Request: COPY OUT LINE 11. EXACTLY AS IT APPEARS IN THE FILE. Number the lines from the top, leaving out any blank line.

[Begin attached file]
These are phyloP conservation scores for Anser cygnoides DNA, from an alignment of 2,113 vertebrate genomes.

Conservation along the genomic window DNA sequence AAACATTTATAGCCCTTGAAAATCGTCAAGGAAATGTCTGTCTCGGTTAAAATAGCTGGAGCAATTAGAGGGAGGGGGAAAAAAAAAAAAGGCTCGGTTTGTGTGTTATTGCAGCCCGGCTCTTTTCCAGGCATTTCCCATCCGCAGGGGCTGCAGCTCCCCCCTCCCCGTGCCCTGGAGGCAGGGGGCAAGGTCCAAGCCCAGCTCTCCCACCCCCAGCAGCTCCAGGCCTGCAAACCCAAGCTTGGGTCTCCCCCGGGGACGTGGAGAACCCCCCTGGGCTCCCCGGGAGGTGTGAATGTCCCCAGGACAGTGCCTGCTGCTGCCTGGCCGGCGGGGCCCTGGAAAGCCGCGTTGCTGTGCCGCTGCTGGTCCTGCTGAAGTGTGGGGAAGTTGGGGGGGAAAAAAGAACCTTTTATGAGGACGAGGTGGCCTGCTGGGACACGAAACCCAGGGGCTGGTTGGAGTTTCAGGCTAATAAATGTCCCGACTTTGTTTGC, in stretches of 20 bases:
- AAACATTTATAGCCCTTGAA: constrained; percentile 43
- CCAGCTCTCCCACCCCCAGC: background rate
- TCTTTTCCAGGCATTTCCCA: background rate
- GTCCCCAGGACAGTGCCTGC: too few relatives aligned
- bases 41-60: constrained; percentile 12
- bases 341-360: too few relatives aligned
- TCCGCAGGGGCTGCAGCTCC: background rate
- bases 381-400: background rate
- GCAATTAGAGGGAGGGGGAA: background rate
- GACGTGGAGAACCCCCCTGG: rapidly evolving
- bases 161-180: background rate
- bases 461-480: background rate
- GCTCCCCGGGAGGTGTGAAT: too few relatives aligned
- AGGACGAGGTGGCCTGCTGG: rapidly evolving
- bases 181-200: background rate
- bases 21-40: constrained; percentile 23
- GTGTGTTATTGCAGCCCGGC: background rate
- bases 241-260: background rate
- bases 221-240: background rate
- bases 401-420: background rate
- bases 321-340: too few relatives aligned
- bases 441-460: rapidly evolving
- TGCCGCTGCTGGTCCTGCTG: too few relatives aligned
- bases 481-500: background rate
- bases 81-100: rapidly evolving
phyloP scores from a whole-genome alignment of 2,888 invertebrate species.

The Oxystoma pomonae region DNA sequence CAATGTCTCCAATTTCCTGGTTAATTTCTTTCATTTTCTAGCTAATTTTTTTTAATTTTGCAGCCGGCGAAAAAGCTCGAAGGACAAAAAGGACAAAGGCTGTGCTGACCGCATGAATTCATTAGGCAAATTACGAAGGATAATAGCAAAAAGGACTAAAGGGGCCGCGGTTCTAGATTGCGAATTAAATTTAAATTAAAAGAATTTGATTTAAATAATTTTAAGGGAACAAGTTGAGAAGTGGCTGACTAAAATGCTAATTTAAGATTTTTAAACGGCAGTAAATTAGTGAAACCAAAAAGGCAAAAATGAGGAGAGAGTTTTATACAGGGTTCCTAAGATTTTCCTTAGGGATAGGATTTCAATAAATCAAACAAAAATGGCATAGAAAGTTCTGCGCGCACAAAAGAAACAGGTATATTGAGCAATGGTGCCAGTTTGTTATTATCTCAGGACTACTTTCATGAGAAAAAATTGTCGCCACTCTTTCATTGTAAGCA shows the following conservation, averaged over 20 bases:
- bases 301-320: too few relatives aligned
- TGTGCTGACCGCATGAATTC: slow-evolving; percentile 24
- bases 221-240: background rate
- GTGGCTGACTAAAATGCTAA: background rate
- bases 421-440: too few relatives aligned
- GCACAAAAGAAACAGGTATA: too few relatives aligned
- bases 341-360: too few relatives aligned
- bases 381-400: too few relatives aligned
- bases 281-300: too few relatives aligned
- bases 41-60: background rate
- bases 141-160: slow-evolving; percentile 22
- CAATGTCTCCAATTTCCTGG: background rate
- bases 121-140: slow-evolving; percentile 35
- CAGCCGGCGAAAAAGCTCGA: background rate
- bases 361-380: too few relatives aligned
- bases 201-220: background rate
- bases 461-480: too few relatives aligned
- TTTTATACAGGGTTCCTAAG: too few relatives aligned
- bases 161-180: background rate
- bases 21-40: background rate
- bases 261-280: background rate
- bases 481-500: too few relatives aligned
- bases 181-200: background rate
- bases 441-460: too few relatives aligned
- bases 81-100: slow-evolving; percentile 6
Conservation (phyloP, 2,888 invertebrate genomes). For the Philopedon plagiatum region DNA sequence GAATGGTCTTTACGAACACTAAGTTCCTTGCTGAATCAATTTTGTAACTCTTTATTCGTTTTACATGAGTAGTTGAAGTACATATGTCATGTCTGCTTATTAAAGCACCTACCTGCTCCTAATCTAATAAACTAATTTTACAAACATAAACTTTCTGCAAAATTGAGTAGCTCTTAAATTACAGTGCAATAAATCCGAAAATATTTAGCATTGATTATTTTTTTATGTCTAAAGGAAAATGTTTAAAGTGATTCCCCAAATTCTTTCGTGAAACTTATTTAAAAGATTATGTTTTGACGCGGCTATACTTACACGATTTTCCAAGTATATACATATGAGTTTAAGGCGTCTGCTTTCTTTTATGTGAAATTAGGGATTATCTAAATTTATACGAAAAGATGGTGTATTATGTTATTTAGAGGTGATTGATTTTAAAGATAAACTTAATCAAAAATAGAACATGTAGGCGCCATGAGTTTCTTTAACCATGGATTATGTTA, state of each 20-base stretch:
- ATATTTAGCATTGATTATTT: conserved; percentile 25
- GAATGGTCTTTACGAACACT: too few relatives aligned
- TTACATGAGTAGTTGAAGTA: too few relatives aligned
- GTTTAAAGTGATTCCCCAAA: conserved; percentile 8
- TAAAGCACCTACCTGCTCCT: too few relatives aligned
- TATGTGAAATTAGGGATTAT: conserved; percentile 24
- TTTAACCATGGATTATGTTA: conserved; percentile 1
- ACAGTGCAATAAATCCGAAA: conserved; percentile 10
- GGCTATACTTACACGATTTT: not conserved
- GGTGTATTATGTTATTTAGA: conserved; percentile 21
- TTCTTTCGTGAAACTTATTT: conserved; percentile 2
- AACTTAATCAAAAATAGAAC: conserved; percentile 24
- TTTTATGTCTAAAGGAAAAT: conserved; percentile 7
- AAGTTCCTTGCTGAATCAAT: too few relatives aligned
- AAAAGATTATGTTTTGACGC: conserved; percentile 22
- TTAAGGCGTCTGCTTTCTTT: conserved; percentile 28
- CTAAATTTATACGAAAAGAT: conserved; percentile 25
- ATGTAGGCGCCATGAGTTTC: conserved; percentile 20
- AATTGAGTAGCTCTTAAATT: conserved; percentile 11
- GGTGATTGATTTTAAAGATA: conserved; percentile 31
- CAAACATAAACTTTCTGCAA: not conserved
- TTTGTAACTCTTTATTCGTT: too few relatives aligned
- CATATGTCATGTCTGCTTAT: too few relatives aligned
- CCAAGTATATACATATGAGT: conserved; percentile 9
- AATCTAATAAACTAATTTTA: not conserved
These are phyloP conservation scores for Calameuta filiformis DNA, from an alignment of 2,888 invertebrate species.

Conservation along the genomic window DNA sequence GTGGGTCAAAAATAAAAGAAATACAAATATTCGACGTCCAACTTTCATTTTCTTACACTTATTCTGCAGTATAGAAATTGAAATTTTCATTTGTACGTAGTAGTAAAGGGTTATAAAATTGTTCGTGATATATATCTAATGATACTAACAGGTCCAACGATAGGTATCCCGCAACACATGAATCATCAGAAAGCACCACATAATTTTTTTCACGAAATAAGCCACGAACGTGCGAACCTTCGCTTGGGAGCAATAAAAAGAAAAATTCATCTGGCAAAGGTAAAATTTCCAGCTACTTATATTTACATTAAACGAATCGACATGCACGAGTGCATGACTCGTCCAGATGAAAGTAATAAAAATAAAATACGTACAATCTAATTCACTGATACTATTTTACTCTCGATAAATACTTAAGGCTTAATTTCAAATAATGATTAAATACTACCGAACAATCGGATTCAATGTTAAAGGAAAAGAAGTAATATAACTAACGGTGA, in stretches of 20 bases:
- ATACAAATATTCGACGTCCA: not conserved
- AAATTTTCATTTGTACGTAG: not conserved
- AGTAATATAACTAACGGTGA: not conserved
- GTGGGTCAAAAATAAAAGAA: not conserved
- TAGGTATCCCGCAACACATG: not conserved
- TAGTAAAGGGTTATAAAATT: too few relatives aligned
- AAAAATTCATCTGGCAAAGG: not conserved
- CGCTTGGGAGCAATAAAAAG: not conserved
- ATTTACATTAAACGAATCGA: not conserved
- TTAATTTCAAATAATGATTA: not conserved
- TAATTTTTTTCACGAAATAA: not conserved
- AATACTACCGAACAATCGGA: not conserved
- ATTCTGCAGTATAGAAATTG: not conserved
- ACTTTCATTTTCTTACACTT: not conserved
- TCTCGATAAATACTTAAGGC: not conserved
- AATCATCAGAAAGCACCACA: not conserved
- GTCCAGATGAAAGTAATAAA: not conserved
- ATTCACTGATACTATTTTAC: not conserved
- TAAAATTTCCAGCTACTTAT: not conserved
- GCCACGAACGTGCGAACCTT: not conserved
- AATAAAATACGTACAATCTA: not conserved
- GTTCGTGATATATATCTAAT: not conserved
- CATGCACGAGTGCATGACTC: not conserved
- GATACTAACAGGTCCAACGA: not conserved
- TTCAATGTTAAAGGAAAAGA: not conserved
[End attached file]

- GCAATTAGAGGGAGGGGGAA: background rate